The overdose prevention and supervised injection site at Toronto’s Moss Park can continue its activities into the cold winter months, thanks to the donation of a heated trailer by Ontario’s largest union.
Since Aug. 12, a team of over 150 volunteers has set up tents in the park, treating drug users for overdose, handing out Naloxone kits and providing supervised injection facilities.
In just over a month and a half, the unsanctioned site helped stop or reverse 85 overdoses, provided a space for nearly 2,000 supervised injections and distributed over 1,000 Naloxone kits, the public health gains prompting the city to turn a blind eye.
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But the arrival of winter threw into question the site’s future.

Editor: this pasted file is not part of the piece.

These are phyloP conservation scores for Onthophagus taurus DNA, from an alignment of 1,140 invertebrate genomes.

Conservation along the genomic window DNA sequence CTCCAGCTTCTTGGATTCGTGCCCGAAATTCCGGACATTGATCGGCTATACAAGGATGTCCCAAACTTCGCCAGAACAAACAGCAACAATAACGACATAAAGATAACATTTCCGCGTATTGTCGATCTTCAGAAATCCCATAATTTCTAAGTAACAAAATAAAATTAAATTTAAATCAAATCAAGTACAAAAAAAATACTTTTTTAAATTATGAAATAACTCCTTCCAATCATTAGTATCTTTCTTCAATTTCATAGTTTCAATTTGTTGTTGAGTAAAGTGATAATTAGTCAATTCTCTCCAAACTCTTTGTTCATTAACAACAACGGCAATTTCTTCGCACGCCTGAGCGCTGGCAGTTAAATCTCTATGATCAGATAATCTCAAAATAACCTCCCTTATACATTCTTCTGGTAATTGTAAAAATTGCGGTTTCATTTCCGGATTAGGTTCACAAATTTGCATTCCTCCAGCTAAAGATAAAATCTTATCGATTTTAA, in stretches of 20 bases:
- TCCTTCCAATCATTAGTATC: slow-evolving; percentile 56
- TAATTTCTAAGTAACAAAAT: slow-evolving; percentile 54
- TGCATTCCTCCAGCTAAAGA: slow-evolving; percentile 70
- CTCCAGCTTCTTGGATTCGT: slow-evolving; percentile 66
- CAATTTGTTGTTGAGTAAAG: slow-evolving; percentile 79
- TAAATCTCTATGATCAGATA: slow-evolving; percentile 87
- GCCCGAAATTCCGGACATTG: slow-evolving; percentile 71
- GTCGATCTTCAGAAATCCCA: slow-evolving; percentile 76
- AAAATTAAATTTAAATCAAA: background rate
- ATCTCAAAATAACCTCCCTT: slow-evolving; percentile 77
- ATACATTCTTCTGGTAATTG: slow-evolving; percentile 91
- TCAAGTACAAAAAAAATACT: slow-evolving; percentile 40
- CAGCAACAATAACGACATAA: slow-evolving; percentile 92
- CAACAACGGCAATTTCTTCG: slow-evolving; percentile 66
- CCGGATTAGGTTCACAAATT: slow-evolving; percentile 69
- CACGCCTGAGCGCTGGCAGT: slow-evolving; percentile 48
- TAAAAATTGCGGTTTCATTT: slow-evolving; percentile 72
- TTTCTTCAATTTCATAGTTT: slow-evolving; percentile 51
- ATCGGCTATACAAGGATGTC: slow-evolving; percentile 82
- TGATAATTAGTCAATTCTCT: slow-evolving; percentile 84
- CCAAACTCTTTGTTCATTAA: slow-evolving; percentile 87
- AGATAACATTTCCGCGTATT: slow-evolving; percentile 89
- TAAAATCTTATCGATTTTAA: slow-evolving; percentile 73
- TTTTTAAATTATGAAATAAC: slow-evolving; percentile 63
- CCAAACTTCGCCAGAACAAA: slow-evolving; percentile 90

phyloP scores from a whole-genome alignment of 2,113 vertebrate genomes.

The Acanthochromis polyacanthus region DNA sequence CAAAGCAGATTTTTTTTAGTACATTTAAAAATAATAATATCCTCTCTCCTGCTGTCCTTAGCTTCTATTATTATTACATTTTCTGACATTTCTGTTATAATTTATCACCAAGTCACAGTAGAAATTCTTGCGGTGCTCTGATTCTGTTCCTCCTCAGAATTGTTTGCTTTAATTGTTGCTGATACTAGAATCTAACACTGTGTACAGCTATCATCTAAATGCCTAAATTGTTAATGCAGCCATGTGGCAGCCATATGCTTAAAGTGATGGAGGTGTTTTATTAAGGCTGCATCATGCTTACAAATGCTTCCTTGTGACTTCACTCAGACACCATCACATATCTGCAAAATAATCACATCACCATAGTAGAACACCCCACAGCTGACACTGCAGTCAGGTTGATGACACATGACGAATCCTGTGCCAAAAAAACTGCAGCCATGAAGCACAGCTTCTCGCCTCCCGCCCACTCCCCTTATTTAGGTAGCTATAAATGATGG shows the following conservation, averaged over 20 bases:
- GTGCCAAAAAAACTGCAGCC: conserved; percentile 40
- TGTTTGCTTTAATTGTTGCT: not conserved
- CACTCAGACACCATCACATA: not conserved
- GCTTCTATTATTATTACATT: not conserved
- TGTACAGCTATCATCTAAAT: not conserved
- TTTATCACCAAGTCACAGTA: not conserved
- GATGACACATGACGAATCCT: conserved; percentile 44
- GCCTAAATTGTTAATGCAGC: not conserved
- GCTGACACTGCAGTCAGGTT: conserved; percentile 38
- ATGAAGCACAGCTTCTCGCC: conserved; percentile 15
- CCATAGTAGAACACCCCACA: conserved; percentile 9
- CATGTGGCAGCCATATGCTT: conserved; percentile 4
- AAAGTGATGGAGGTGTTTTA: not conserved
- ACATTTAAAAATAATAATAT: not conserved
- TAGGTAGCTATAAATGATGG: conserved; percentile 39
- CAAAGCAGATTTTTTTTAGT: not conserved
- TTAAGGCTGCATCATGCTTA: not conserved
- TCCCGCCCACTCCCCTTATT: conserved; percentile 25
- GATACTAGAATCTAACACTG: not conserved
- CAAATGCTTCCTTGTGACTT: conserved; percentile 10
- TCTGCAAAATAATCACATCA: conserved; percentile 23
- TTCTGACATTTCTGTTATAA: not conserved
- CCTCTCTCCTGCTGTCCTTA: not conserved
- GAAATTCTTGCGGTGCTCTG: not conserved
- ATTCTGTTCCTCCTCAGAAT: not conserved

Although the City of Toronto urged the federal government to approve an indoor site, there were fears that the process could take months.
“We need indoor space immediately — we cannot wait,” volunteer nurse Leigh Chapman, who lost her brother to an overdose a few years ago, told Global News on Nov. 1.
Enter CUPE Ontario.
On Monday, the union said it had rented a winterized trailer, citing an “absence of government leadership” for prompting it to step in.
“Our government needs to do more than track and talk about the opioid crisis. People are dying and that requires action,” CUPE Ontario president Fred Hahn said in a press release. “Thanks to the volunteers in Moss Park — they’ve saved 106 people from dying of an overdose. Their work must continue and that is why we stepped up to provide a safe space for the winter.”
Hahn warned that it was high time the government stepped up to provide a permanent solution, in the wake of the opioid crisis gripping the city’s vulnerable populations.
“It’s time they stop dancing around the subject and act,” Hahn said.